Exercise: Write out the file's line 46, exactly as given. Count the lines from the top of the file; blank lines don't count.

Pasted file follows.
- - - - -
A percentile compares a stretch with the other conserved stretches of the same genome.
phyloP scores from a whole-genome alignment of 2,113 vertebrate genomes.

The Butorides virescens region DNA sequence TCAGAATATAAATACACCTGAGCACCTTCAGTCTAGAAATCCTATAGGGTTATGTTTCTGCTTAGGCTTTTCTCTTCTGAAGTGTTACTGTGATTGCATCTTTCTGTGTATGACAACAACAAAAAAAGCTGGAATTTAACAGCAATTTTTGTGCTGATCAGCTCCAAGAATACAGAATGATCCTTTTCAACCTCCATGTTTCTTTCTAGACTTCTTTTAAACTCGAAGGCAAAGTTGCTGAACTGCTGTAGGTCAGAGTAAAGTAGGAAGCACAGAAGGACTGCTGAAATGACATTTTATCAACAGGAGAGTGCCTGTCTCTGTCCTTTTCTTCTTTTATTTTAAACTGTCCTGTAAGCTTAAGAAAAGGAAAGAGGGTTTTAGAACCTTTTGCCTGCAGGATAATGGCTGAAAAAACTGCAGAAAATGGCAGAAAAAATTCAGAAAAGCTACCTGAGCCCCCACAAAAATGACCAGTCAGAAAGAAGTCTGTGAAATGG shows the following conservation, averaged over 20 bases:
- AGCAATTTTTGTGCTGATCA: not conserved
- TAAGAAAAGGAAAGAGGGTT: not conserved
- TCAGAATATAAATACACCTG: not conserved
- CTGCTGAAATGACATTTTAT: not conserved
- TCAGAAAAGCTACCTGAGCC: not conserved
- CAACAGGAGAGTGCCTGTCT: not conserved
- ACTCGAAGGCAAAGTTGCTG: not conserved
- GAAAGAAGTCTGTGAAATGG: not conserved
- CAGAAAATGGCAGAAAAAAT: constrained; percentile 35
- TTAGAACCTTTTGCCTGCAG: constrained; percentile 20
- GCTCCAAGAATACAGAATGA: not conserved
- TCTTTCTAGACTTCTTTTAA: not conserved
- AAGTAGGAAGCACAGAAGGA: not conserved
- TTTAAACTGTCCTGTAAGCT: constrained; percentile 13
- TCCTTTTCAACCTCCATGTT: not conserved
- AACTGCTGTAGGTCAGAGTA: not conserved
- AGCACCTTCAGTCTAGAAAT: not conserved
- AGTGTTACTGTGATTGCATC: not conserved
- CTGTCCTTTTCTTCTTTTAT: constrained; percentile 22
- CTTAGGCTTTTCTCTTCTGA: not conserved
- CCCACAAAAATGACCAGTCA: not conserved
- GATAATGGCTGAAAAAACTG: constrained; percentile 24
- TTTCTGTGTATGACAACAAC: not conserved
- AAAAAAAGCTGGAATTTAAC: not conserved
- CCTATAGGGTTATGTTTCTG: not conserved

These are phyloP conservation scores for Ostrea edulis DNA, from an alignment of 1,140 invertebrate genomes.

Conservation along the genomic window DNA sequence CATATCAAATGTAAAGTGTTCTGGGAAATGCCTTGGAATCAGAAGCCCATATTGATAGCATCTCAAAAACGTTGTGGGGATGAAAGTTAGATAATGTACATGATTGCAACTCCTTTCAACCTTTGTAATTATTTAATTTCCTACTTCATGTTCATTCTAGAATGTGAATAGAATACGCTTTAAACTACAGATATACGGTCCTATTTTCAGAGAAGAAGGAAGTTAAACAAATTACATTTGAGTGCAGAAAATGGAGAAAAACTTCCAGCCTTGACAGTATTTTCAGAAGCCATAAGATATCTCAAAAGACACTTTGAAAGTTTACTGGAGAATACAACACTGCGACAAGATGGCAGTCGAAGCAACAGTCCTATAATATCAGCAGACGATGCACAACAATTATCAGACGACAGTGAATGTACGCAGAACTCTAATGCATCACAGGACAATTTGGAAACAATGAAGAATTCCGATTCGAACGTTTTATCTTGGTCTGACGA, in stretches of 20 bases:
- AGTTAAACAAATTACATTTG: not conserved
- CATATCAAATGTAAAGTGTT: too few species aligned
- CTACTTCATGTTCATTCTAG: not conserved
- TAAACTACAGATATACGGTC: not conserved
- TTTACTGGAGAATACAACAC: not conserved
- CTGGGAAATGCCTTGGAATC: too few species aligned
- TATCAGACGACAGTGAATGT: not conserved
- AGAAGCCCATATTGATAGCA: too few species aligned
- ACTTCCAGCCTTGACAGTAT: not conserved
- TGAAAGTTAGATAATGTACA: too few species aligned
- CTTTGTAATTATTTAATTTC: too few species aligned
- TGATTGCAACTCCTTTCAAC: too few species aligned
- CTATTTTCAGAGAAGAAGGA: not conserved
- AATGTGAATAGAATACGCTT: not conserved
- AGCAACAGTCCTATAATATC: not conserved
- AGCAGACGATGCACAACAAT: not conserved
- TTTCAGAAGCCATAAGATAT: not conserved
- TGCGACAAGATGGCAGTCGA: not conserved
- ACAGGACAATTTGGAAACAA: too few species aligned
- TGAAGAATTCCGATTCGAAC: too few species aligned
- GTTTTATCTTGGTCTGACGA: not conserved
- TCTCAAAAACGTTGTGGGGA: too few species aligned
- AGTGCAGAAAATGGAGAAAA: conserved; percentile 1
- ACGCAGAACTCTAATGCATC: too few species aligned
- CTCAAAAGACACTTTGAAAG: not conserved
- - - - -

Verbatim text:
- AGCAGACGATGCACAACAAT: not conserved